Diaries Magazine

Skin-safe Sunshine

Posted on the 15 August 2020 by Sparklesandstretchmarks @raine_fairy
Skin-safe Sunshine

Noel Coward’s lyric about mad dogs and Englishmen going out in the midday sun remains an accurate reflection today. At the first sign of bright weather, people don minimal clothing and spend hours in the sun on beaches, at beauty spots or in their gardens.

Perhaps it is because the British see so little of the sun that they find it so compelling, but sunshine does provide uncontested benefits. It contributes to mental wellbeing, with many people suffering from Seasonal Affective Disorder (SAD) during the winter months when there are fewer hours of sunlight.

Exposure to sunlight is also necessary for the production of Vitamin D, required by the body to maintain healthy teeth and bones. Insufficient exposure to sunlight leads to Vitamin D deficiency, which can cause or contribute to osteoporosis in adults and diseases like rickets in children. However, only a little exposure to sunlight is needed for adequate Vitamin D production. According to the World Health Organisation, “5 to 15 minutes of casual sun exposure of hands, face and arms two to three times a week during the summer months is sufficient to keep your Vitamin D levels high”.

More exposure to sunlight has no additional benefits and excessive exposure is detrimental to skin health. Too much exposure to the sun’s UV rays causes premature aging of the skin and, more seriously, increases the risk of skin cancer. Any tan increases risk and, according to the Cancer Research UK, getting sunburnt just once every two years can triple the risk of melanoma skin cancer, which kills more than 2,000 people every year in the UK.

Skin-safe Sunshine

How much time can be spent in the sun safely is dependent on a number of factors, such as the individual sun-sensitively level of somebody’s skin and how strong the UV rays are to which they are being exposed. People whose jobs or hobbies involve spending a lot of time outdoors are at greater risk, as are those who sunbathe. The National Institute for Health and Care Excellence (NICE) warns that children (especially babies) and young people are more vulnerable, as their skin is more sensitive and repeated exposure to sunlight could lead to the development of skin cancer in later life. Children aged under six months should be kept out of direct strong sunlight altogether.

The risk posed by UV exposure need doesn’t mean that everyone should spend all sunny days indoors, however. By taking appropriate measures, the risk can be reduced and sunshine can be enjoyed safely.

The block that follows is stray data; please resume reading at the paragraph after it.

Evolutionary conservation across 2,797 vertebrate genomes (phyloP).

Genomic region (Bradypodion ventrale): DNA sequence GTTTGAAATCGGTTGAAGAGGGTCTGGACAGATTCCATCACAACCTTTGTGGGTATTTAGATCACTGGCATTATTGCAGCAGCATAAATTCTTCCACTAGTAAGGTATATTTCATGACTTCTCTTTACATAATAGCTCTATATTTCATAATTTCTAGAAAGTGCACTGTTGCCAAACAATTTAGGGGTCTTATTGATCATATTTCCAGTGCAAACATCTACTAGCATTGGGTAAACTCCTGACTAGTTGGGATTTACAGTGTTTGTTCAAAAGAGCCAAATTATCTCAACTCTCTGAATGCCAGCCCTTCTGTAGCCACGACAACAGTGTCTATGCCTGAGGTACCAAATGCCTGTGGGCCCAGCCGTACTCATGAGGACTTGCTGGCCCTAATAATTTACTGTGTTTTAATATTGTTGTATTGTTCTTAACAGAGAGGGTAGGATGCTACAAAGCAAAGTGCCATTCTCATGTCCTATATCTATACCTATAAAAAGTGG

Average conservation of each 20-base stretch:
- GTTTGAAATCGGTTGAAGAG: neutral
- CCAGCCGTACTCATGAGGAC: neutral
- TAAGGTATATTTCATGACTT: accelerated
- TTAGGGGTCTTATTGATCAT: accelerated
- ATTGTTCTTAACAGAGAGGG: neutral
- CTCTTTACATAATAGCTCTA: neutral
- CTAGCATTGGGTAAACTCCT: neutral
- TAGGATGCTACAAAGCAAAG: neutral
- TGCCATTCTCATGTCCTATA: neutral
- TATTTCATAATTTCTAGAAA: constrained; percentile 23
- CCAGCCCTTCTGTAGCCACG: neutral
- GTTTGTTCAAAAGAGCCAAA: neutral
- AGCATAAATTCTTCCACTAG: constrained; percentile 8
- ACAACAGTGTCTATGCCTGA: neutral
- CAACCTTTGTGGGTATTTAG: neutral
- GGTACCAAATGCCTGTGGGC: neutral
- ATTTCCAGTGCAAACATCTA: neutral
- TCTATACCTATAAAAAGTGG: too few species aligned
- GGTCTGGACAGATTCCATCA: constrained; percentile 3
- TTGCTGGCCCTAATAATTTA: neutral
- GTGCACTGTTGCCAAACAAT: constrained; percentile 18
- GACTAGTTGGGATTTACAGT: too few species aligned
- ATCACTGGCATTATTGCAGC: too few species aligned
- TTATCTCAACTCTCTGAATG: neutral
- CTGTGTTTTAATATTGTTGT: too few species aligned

NICE, the NHS, Cancer Research and the British Association of Dermatologists all advise that from March to October in the UK, people should protect themselves from the sun by seeking out shade, especially between 11am and 3pm, covering up with suitable clothing and using sun cream.

Skin-safe Sunshine

Seek Out Shade

When planning expeditions on days when UV levels are high, available at the Met Office, you should choose destinations which include shaded areas, so exposure to direct sunlight can be limited.   

In the absence of trees, products such as shade sails and canopies are an effective method of providing sun protection from above while allowing circulation of cooling fresh air through the open sides. Often used in commercial settings, such as cafes and nurseries, they are also suitable for domestic use. With correct sail shade installation, shade can be achieved in the right places to allow safe time spent relaxing on the patio or engaging in structured outdoor exercise. Shade is especially important for outdoor swimming pools, as 30% of UV rays are reflected back from the water, increasing the exposure and consequent risk of skin damage.

Cover Up

It might seem counterintuitive to add more clothing when the weather is hot, but the right clothing can protect skin from the sun without overheating.

A wide-brimmed hat will protect your face, neck and ears. Long-sleeved tops and trousers or long skirts in tightly woven fabrics will stop sunlight reaching your arms and legs too. It’s recommended to choose lightweight and loose-fitting clothing to keep you cool.

Use Sun Cream

When direct sunlight cannot be avoided and covering up isn’t viable, for example at the beach when time will be spent in the water, sun cream is essential. Sun cream will give good protection provided the right cream is used and it is applied properly. Read the label when choosing the sun cream, make sure it’s suitable for your skin and follow the instructions for the quantity and frequency of application. For detailed guidance on choosing and applying sun cream, visit the British Association of Dermatologists website.

Although skin cancer can be treated, success can’t be guaranteed, and some lesions can result in permanent disfigurement. There is no substitute for prevention.

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